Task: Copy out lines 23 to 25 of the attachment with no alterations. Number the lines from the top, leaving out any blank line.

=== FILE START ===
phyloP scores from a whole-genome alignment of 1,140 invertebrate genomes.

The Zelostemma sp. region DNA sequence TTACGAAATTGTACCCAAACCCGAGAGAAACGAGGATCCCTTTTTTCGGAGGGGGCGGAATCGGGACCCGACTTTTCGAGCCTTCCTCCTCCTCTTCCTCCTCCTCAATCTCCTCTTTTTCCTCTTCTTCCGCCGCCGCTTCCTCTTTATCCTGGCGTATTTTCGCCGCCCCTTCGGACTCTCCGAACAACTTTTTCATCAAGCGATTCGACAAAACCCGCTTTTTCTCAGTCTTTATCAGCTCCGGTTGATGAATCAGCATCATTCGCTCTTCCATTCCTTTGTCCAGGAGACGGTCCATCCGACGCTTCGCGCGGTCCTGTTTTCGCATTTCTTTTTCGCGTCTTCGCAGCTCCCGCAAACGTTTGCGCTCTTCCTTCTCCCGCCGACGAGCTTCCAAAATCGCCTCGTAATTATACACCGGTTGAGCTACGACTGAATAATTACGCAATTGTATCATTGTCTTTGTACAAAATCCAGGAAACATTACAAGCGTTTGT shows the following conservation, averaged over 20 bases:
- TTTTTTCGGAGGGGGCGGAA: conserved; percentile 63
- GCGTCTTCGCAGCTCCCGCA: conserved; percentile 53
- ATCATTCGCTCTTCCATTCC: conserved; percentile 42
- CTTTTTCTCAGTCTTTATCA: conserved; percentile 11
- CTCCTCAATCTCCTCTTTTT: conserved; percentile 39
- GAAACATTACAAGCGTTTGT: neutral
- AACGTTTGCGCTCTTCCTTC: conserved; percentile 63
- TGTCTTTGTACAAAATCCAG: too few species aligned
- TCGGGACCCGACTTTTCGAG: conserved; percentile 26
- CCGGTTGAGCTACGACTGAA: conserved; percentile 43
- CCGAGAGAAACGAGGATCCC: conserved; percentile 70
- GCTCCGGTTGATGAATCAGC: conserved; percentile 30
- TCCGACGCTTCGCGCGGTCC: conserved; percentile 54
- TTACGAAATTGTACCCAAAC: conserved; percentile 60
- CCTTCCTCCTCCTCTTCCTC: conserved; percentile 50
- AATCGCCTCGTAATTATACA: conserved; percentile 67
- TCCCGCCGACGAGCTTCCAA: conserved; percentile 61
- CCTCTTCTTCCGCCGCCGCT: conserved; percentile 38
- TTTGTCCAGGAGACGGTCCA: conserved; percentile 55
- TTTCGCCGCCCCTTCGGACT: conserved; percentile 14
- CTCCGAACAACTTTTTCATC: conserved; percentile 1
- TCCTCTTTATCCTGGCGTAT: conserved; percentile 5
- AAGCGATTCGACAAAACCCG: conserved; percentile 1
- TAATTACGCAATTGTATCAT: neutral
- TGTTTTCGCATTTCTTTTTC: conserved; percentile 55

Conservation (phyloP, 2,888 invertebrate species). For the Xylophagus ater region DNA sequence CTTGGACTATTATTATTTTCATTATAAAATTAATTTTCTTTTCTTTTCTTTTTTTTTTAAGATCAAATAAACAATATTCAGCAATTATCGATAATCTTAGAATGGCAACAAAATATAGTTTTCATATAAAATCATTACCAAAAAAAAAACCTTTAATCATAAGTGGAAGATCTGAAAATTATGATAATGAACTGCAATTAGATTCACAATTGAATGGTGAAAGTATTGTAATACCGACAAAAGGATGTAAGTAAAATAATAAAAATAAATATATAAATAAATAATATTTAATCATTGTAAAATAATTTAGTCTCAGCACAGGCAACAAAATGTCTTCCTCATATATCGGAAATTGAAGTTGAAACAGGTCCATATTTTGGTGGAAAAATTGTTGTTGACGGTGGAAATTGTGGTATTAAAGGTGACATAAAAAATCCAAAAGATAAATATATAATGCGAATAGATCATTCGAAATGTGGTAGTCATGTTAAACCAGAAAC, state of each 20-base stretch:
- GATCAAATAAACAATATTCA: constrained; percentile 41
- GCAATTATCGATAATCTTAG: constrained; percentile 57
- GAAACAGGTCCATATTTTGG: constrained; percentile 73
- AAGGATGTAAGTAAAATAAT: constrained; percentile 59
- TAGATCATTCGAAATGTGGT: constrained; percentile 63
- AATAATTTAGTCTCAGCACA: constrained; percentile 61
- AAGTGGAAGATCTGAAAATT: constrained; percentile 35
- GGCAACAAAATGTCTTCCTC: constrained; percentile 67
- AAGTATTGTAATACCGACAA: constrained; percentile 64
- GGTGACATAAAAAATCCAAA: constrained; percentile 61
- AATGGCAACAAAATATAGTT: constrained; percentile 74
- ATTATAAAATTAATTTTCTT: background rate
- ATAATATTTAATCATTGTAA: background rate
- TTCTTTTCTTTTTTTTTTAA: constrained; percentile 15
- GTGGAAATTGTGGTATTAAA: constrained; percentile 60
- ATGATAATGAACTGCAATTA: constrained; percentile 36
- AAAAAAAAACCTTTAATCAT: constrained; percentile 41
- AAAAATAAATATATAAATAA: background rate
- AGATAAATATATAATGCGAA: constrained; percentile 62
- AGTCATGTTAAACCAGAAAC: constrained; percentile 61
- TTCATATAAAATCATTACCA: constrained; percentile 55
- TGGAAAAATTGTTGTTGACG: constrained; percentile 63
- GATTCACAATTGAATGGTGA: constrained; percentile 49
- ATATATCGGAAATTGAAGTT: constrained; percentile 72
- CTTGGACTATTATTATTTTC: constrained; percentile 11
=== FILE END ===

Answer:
- CTCCGAACAACTTTTTCATC: conserved; percentile 1
- TCCTCTTTATCCTGGCGTAT: conserved; percentile 5
- AAGCGATTCGACAAAACCCG: conserved; percentile 1